A clogged bathtub drain can turn your bathroom into a damp mess, introduce excessive moisture, and ruin your shower time.
Some clogs are too large or too deep for a plunger to remove, making a quality snake or auger the best tool you can use to return your bathtub to working order.
The DIY handheld snakes available to homeowners operate in a similar way to the tools a professional plumber would use for the same job except that it is hand-powered.
Unclogging and cleaning your bathtub drain is easier than you think, and after reading this article you will be ready to tackle the job on your own.
In this Home Inspector Secrets guide, I will go over…
- What type of drain snake you will need to unclog your tub.
- How to access the tub drain for the auger
- The proper and safe use of drain snakes
- Removal of blockages and buildup
- How to put everything back together and avoid damaging your tub
Keep reading to learn the 4 steps of unclogging a bathtub drain with a snake.
What You Need To Know About Clearing Bathtub Clogs With A Snake?
A clog in a bathtub drain is usually made up of hair and soap scum but there may also be mineral deposits from hard water or debris such as dirt, sand and even skin.
Before purchasing a handheld drain auger, it may be worth your time to try a chemical drain opener, which can be poured directly into the drain without disassembling any parts of the bathtub. A simple plunger may also be able to clear the clog without all of the work of using a drain snake.
Access Is Through Overflow Drain
A bathtub drain is often tied into a stopper system that leads up to an overflow drain directly below the faucet.
While this overflow drain is meant to prevent a tub left running from overflowing, it is actually the easiest way to access the tub drain that goes from your bathtub to the main sewer line of your bathroom.
Once you have removed your overflow cover and removed any stopper mechanism, it's a good time to check the pipe located behind the overflow cover. This vertical pipe can sometimes become loosened over time or during the disassembly process and could cause leaks if not addressed. If you are able to easily move the pipe in any direction, its a good idea to call in a plumber and get some expert advice.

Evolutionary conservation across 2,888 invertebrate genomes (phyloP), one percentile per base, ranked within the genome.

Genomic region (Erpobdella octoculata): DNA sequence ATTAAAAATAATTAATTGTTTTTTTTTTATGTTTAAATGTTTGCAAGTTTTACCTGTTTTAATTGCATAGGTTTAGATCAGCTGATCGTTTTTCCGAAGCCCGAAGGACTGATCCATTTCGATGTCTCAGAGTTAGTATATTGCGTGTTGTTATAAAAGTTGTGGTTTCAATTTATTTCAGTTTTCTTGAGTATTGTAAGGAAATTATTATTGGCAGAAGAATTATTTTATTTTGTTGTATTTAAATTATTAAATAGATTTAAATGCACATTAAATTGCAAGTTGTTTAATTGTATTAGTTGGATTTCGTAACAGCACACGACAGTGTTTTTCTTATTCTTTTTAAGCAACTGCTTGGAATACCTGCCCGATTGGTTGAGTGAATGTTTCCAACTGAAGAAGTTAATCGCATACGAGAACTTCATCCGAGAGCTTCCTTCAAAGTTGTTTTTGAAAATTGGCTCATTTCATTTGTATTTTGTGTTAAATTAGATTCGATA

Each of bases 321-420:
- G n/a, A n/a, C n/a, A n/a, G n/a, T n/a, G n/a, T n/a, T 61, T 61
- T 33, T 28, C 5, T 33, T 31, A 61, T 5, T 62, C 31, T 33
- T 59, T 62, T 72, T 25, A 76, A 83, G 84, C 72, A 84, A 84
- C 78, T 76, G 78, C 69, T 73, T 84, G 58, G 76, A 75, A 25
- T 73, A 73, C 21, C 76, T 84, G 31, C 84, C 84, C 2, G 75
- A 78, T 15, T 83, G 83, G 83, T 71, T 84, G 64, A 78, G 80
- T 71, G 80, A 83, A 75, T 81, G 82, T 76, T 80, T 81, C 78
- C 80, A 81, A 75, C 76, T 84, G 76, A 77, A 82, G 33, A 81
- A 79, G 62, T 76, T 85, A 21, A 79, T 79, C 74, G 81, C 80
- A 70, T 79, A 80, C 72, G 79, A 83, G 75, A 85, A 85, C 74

This can be a very messy process given that you're often cleaning out months or maybe even years worth of hair, soap scum and other blockages, so a good pair of rubber gloves will keep your hands clean while working. The metal drain snake cable can also damage some tub finishes but you can prevent this by placing down a towel or drop cloth over the clogged drain.
Try A Hair Removing Tool First
Hair removing tools can be used to clear clogs from 1 to 2 feet of drain. These flexible plastic rods are equipped with teeth on either side which will hook and pull the hair from your tub drain and only need to be inserted and removed to operate.
The more stubborn and deep down clogs will require a 1/4 inch drain snake however.
Read Also: How To Unclog A Slow Draining Toilet?
Supplies You'll Need For Unclogging Tubs With Handheld Augers?
- Latex gloves or rubber gloves - To keep your hands clean while handling the material clogging the drain
- A drop cloth or towels - to protect the tub's finish from the metallic cable used in the drain snake
- 1/4" drum drain snake - A long metallic cable, coiled inside a drum and mounted on a handle to allow the drum to rotate. The cable ends in a corkscrew which allows you to rotate it into and get through stubborn clogs.
- Paper towels - To clean up material clogging your drain and to clean up your tools
- A Philips or flathead screwdriver - Depending on your drain cover and tub stopper you will have to remove 1 or 2 screws to remove the overflow drain cover.
How To Unclog Bathtubs With Snakes? (4 Steps)
- Remove the Overflow Drain Cover
- Insert the Drain Snake Cable Into the Drain
- Rotate the Snake Cable To Remove the Clog
- Check the Drain and Reassemble
Step 1: Remove the Overflow Drain Cover
The first step is to remove the overflow drain cover from your bathtub. This cover will be located between the faucet and the drain in the bottom of your tub. It is usually a 2-3 inch silver disc with an opening at the top or bottom to allow water to enter.